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Finding God's Goodness in the Barrenness of Life (Part 1 of 2)

Original Air Date 04/14/2016

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Blogger and author Sara Hagerty talks about the struggles she's faced with infertility and with the question "Where is God in the midst of my pain?" She offers hope and encouragement to listeners wrestling with hardship as she reminds us of the Bible's promises that God loves us and cares about all of our needs. (Part 1 of 2)

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Episode Transcript


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Mrs. Sara Hagerty: My question wasn't, is God good? Because I could look at His Word and see that He was and His Word was so real to me at that time, even when that happened, 'cause we had already experienced some other difficulties that brought me to that place. But my question was really, is He good to me?

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John: A reflection from Sara Hagerty about some of the questions that she had towards God in the midst of really challenging life circumstances. And you'll hear her story today on "Focus on the Family." Your host is Focus president and author, Jim Daly and I'm John Fuller.

Jim Daly: John, you know what, life is hard. I experienced that, especially as a child and it is a part of life and you've got to begin to understand that. As a Christian, what is the Lord up to? Why does He let His people go through suffering and pain? What's the purpose? And sometimes you can get lost in that and you can question God. You can even become bitter toward God.

But we have a guest today who has walked a long and tough road in so many different ways, not just one aspect of her life has been difficult, but she still holds onto God.

John: Yeah and her story comes through beautifully in a new book called Every Bitter Thing Is Sweet: Tasting the Goodness of God in All Things. And we've got details about that at And Sara's a first-time guest here, Jim.


Jim: She is. Sara, welcome to "Focus on the Family."

Sara: Thank you very much for having me.

Jim: Man, we have read your book. It is fabulous, just the tone of it, the feel of it, the way you write. I am really impressed and you're a mom of how many kids?

Sara: Five.

Jim: And what are their ages?

Sara: (Laughing) Well, my oldest is 11 and my youngest is 1.

Jim: (Laughing)

Sara: Big span.

Jim: And you just somehow found a place to write a book in all that?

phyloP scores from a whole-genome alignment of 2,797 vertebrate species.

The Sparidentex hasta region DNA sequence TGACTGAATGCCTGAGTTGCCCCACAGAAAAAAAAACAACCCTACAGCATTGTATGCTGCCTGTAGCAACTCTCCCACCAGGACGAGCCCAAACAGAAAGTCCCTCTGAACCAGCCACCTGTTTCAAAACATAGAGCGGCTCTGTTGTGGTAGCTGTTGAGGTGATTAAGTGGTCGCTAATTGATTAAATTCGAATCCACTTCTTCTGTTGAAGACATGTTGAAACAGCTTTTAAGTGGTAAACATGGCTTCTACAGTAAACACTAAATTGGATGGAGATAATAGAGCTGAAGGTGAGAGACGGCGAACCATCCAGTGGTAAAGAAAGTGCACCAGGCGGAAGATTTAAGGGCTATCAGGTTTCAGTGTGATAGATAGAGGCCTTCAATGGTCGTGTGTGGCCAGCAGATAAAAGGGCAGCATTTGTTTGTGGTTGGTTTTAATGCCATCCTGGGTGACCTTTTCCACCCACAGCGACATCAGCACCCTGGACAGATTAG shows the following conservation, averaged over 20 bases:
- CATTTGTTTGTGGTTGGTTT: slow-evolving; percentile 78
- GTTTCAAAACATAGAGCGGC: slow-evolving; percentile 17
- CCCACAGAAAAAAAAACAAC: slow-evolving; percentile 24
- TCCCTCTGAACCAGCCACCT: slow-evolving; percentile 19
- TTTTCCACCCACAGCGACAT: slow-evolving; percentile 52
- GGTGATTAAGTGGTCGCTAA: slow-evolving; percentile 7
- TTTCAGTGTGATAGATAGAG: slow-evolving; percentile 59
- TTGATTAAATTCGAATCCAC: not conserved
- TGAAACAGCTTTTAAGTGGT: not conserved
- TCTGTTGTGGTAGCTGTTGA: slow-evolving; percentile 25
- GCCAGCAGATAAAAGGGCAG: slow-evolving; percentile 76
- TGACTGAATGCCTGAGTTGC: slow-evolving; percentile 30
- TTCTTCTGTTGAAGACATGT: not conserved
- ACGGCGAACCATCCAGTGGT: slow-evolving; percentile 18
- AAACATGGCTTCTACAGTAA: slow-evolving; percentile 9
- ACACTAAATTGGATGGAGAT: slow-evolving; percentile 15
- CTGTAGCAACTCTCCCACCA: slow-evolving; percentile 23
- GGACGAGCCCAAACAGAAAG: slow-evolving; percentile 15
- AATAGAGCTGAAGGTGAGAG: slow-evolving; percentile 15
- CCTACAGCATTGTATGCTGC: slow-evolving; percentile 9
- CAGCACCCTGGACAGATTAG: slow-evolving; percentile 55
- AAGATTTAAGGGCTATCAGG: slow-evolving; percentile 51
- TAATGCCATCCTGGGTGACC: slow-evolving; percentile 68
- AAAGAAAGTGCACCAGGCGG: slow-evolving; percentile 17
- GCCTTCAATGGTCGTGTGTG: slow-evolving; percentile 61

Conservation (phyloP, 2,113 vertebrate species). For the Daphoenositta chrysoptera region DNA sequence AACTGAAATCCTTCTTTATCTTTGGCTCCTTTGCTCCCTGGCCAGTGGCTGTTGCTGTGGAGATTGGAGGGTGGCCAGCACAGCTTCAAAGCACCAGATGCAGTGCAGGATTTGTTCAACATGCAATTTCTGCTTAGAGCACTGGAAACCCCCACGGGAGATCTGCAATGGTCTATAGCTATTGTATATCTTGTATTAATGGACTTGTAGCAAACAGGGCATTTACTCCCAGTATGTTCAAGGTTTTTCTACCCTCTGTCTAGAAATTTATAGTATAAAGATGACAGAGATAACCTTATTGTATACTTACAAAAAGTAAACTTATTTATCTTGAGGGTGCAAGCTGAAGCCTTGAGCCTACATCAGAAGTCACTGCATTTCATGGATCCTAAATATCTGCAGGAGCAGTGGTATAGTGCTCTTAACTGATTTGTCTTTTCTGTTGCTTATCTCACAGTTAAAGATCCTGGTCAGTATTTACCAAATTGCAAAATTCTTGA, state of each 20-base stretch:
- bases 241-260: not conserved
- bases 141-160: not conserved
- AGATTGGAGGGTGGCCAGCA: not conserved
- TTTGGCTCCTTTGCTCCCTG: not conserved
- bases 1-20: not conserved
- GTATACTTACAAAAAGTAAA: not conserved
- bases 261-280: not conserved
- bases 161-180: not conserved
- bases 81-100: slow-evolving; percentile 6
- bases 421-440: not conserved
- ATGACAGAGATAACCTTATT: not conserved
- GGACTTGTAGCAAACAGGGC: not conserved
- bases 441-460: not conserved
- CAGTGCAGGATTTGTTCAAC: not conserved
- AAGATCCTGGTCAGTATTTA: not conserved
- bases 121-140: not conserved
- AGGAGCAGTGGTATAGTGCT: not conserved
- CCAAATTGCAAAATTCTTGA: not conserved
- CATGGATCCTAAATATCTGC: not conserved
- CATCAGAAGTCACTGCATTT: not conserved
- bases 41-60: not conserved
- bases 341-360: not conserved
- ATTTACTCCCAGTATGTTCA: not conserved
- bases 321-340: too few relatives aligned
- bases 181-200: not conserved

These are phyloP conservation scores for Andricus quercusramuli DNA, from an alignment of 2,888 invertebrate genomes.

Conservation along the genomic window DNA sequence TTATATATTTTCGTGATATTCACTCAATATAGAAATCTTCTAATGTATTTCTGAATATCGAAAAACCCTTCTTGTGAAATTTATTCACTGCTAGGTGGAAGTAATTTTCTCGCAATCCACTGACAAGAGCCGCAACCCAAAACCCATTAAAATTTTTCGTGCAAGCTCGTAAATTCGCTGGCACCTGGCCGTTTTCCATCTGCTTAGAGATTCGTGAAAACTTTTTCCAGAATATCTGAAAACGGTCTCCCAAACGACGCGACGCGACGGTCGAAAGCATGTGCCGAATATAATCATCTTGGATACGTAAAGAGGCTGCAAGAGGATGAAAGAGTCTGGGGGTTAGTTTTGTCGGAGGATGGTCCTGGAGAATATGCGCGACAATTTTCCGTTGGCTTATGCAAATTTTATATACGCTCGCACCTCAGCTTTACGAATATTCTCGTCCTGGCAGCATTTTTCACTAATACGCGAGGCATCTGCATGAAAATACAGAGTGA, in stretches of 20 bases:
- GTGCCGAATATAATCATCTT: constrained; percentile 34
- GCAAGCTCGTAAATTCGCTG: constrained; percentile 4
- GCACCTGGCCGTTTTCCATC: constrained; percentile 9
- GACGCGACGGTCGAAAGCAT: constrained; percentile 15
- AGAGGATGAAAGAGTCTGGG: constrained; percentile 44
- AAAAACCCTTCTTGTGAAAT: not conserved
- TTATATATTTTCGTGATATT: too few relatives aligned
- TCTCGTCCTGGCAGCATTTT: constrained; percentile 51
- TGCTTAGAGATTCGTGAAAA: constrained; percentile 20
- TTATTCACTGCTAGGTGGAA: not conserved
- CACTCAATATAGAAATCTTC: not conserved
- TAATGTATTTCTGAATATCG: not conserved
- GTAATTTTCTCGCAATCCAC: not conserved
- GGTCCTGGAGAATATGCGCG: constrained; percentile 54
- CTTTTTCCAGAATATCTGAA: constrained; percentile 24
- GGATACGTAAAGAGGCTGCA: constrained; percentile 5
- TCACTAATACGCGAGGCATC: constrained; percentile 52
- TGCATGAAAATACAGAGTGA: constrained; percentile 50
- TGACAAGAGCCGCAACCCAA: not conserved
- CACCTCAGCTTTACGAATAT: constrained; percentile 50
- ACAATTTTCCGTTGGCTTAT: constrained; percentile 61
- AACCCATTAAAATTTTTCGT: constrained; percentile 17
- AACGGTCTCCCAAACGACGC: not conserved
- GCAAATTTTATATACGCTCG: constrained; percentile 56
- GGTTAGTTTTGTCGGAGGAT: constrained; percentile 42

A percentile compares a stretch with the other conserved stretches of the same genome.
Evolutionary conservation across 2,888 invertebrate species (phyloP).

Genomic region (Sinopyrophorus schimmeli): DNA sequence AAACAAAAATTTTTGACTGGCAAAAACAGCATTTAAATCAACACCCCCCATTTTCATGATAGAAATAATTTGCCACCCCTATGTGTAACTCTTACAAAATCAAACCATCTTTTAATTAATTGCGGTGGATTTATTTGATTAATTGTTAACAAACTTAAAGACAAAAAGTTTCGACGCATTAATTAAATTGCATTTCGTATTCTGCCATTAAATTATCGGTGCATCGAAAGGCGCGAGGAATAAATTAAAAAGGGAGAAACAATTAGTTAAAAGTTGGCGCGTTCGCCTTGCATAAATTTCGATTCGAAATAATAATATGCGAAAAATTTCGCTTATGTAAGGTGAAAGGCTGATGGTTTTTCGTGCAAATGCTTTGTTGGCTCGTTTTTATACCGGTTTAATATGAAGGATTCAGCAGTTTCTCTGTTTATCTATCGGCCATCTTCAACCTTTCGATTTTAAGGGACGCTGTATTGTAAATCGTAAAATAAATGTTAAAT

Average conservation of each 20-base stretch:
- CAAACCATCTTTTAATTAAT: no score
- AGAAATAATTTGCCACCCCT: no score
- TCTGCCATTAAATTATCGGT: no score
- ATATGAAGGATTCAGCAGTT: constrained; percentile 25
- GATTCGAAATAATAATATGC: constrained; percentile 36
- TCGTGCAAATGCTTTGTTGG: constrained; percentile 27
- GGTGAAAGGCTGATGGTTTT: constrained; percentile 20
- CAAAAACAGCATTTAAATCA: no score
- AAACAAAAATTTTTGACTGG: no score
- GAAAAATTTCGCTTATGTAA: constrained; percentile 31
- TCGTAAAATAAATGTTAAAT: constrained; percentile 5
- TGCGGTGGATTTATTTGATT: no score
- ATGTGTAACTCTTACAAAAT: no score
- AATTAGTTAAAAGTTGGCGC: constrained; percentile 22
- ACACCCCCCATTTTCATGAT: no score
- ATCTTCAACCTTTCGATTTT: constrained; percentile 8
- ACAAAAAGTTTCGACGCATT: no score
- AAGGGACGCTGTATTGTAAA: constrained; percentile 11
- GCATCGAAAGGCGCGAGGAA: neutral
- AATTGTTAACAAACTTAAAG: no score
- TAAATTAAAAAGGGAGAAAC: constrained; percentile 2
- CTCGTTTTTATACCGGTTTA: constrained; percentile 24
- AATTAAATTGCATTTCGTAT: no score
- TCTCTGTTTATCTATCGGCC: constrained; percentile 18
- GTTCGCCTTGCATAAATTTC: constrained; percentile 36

Sara: Somehow in there by God's grace. (Laughter)

Jim: In fact, you said you were kinda compiling this as a family memoir, just to not lose track of those thoughts and those ideas.

Sara: Yeah, I real—

Jim: But it turned into a book.

Sara: --it's so true; I connect with the Lord as I write and so, for me it really was a journey with God to write and process on paper that I didn't really anticipate would be in the hands of other people and you know, sitting by their bedside, but God had a different plan for our story.

Jim: It's so much fun. That's often what He does, huh, that different plan.

Sara: Uh-hm, yes.

Jim: You think you've got it nailed. In fact, talk about how you became a Christian. What was your home life like with your mom and dad and where did God get ahold of you?

Sara: I grew up in a great family. My parents, a very intact family and family was really central to their value system. And when I was 15, I went to a Young Life camp, where I heard about Jesus, not for the first time. I grew up in a Catholic home and so, I'd heard about God and went to church every week, but at 15, it really resonated with me that I could have the opportunity to make a choice to invite Jesus into my heart. And so, on a snowy fall weekend, I asked Jesus to come into my life and was involved in Young Life and came to know Him in high school as being more than just, you know, in the pages of a Bible that sat on my table, but really a God who began to speak to me through His Word.

Jim: And so often that's the difference, isn't it, is that embrace. There's a knowledge of God and then there's the embrace.

Sara: That's exactly right and I think, you know, teenage years are those years where you really grapple with it and think, do I want this for myself? It was a part of my family DNA, but 15 was the time that I got to say, I really want this and Him.

Jim: Now what happened when you were 15? You got pretty intense about your relationship with God, too.

Sara: I did.

Jim: Talk about that.

Sara: Well, somewhere along the way I developed this understanding that following God was like a treadmill, you know, and it was bigger and better and faster and harder and we turned it up and we ran and I had this perspective that as I grew in God, I would turn the treadmill up and my muscles would grow stronger and the output would just be more noticeable and powerful and in some ways, that worked for me for a while. I really had a heart to see non-believers come to know Jesus and as a high school senior, I was reaching out to high school freshmen and telling them about who Jesus was and watching their lives change and so, that worked for me for a while, that treadmill.

Jim: What got your attention? You know, what distracted you? You're workin' for the Lord. You're livin' for the Lord--

Sara: Yes.

Jim: --with some intensity is how you describe it—

Sara: Uh-huh.

Jim: --you know. But what got your attention that maybe you needed some balance in your life?

Sara: Well, it was in my early 20s. I got married fairly young and shortly after I got married, I remember actually being on my honeymoon and I had this straight, you know, 10 days of books and being with my new husband and just space and time. And I remember sitting by the pool and I had my Bible in my hand and I thought, I had kind of an honest reckoning with God, where I thought, I'm reading this like it's a history book. This feels boring to me. And I recognized that You are not boring, but there's some disconnect here.